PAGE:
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Photo#358707
Megapurpuricenus magnificus (LeConte) - Megapurpuricenus magnificus - female

Megapurpuricenus magnificus (LeConte) - Megapurpuricenus magnificus - Female
Upper Picnic Grounds, Garden Canyon, Huachuca Mts., Ft. Huachuca, Cochise County, Arizona, USA
August 5, 2009
Size: ~1.25 inches long
Det. D. Heffern, 2009

Found dead at the upper picnic ground in Garden Canyon Huachuca Mts. the first week of August by Jim Brock.

Darn!
I've looked for that critter in Texas Canyon I don't know how many times without finding it and it's in the picnic area of Garden Canyon?

 
Apparently common at times and in places...
Bruce Walsh wrote, "I see this "junk-bug" all over my sheets in certain locations!" He hasn't provided any specifics yet, but he was obviously dismissive of the suggestion that the beetle might be rare...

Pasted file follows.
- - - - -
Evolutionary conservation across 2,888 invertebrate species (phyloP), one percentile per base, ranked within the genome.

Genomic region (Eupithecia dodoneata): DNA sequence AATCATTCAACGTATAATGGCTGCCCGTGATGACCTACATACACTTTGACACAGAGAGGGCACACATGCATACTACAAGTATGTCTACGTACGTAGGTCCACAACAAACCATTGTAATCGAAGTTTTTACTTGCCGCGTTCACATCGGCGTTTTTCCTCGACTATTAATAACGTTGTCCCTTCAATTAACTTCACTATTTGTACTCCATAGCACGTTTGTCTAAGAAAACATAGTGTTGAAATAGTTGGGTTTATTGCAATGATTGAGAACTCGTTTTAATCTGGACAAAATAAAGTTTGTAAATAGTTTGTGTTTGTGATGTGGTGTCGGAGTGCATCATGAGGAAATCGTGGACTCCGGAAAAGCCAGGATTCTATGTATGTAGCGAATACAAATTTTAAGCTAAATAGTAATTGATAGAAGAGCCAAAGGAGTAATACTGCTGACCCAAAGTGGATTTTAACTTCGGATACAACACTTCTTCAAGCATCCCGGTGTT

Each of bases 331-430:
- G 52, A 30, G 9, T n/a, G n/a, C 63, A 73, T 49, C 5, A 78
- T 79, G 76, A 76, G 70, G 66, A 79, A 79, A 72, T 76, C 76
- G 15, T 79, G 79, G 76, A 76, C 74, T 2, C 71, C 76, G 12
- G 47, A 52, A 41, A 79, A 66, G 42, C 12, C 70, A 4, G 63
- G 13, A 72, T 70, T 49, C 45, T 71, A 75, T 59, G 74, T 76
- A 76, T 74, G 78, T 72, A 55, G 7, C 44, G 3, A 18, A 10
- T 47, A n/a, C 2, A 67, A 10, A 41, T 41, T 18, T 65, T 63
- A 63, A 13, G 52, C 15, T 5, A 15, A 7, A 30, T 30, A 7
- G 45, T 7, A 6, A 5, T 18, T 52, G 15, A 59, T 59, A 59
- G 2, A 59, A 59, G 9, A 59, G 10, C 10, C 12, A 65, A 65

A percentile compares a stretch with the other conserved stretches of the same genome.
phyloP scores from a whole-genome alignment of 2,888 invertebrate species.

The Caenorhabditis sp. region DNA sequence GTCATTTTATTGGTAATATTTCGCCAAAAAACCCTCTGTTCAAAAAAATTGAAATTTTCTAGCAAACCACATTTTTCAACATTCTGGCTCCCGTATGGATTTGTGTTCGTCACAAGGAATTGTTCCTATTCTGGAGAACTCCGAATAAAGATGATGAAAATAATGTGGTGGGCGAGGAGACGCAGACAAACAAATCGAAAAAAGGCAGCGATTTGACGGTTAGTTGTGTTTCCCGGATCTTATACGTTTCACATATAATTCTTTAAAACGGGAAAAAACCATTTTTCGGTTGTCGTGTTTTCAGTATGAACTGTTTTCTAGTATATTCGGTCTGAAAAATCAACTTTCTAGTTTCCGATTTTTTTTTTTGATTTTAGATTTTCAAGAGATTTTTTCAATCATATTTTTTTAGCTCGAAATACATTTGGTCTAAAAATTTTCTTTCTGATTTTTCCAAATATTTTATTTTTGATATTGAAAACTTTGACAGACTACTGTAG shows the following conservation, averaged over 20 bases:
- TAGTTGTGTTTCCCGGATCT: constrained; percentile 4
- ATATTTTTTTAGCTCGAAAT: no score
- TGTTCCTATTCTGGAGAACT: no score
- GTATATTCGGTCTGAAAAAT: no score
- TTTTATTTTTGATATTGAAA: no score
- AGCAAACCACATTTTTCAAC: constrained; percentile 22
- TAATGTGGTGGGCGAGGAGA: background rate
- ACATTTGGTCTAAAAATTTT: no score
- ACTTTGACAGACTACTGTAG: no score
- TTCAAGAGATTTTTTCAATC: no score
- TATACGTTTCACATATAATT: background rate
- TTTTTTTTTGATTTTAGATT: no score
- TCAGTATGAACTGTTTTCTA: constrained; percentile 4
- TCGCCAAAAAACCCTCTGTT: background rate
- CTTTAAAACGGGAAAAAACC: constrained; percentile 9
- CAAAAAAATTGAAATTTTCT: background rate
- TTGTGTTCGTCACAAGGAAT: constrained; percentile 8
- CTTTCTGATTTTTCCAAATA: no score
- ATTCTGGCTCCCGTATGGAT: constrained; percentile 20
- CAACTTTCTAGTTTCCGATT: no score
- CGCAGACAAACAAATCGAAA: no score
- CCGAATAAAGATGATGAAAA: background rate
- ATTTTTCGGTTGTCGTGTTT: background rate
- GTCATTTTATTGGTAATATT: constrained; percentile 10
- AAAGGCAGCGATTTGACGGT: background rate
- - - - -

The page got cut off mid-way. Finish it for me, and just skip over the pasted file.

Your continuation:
Unfortunately,
the data, literature and personal field observations do not support that this species is nocturnal nor that it comes to lights. Presumably what Mr. Walsh meant by "all over my sheets." It should also be emphasized that the term "rare" is over used. I would say that it is uncommon as well as being identified by a moth collector. I suggest Mr. Walsh should post a photo of his "junk bug." This may refute the published data.

 
records at lights are unknown and therefore doubtful
but Hovore (1983) does discuss multiple mass emergences...

 
A recent paper by Sanchez-Martinez et al. (2010),
also suggests years of local mass emergence with intervening years of little to no adult activity. Hence, the "every three years" emergence theorem.

 
Well....
If you live out there, and you are in the field a lot, you have a much greater chance of coming across it when it has a nice local emergence. Trying to find it when you are on a limited trip is much harder. But good to know it can be common and also good to know it comes to light. I have looked for it during the day when I understand it can be active flying from oak to oak (I think).

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